By: Moisés Kaufman
Directed by: Robert Kelley
Featuring: Rosina Reynolds, Howard Swain, Chad Deverman, Jennifer LeBlanc, Jackson Davis, Marie Shell, Michael Gene Sullivan and William Liberatore
When: October 3-28, 2012
Where: Mountain View Center for the Performing Arts, 500 Castro Street, Mountain View, California
Tickets: $23-$73 (savings available for students, educators, and seniors); call 650-463-1960 or visit theatreworks.org Read an interview with TheatreWorks Musical Director William Liberatore about "33 Variations."
Read John Orr's review of "33 Variations."
a Beethoven expert in "33 Variations" at TheatreWorks
"33 Variations" is about obsession, says Rosina Reynolds, who is appearing in the Moisés Kaufman play at TheatreWorks. "About fighting some disability you have to achieve that obsession."
"With Beethoven, it was completing the 33 variations, even as his deafness worsened" she explains. "For Katherine, it's that despite her debilitation, her illness, she has to understand why Beethoven wrote the variations."
We spoke in a phone call in late September, about a week before "33 Variations" opened in previews on October 3, 2012.
Reynolds is playing the modern musicologist Katherine Brandt, who is suffering from steadily worsening amyotrophic lateral sclerosis (ALS, or Lou Gehrig's disease) while she is attempting to understand the centuries-old mysteries of Beethoven's "33 Variations on a waltz by Anton Diabelli, Op. 120."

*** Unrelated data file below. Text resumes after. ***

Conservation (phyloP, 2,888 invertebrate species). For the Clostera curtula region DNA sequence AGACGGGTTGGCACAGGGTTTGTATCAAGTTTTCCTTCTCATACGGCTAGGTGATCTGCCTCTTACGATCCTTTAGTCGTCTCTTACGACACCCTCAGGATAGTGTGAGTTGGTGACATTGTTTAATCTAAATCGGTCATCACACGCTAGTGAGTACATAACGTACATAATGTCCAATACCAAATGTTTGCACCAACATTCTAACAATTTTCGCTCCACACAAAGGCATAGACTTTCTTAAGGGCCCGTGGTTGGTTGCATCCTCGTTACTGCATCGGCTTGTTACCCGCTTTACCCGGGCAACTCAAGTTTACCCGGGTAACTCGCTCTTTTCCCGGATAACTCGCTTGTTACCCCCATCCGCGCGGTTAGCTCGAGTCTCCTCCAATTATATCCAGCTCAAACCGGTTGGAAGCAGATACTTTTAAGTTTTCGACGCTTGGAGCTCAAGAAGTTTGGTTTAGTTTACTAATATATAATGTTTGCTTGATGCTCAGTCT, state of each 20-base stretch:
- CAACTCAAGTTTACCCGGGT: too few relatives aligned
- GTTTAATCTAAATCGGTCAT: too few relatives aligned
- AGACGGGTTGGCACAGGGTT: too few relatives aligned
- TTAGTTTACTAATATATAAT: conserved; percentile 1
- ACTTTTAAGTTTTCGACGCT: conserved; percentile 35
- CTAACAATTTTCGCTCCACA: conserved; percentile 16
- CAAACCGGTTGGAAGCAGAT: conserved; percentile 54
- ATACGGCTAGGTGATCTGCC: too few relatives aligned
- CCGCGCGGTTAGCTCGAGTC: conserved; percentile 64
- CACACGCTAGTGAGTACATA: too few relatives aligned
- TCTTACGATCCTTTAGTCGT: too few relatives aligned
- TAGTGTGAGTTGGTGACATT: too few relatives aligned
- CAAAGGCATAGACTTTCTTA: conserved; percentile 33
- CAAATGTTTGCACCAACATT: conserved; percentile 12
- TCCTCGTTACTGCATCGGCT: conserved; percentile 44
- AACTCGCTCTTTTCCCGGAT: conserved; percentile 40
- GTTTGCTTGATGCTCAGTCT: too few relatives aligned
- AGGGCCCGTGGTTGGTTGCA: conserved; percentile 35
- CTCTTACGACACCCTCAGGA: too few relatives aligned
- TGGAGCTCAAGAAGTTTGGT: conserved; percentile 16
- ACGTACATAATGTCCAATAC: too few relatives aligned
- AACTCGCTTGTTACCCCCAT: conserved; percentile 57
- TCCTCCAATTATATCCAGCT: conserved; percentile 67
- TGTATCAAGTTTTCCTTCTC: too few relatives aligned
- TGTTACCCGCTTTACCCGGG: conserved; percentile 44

The great Howard Swain is onboard as Beethoven, as the Kaufman play wanders between his century and Brandt's century, as he composes music, and she investigates his life -- and her own.
And there are mysteries regarding the variations, which some consider to be the greatest piano music ever written. They may have begun (as so many things in the arts do) as a fund-raiser to help widows and orphans of the Napoleonic Wars. Money was certainly a factor. But, was ego - or obsession -- also a factor?
There's plenty of history around the project for real musicologists to consider. Beethoven took on the project rather late in life, and the question remains, why did he do all that composing based on a tune that he originally did not respect?
(My own guess: He was a very creative person, and that's what creative people do. Create.)
For Katherine Brandt, there is a race involved - for her to understand what happened with Beethoven before her ALS makes her work impossible. Before her inevitable death.
Also, Brandt is realizing, as Reynolds explains, "That she has made a mess of much of her everyday life, because of her work."
The play also includes her changing relationship with her grown daughter, Clara.
Is it candy to an actor, to play a person with ALS?
"Well, it's a challenge, and a challenge is always candy to an actor. It's a challenge to show the deterioration - to allow the audience to see it, but not to allow it to be so dominant that it becomes a distraction. It can't be the center of the show.
"Beethoven is fighting deafness, she is fighting her illness - there are wonderful parallels - but you don't want it to become a pity party."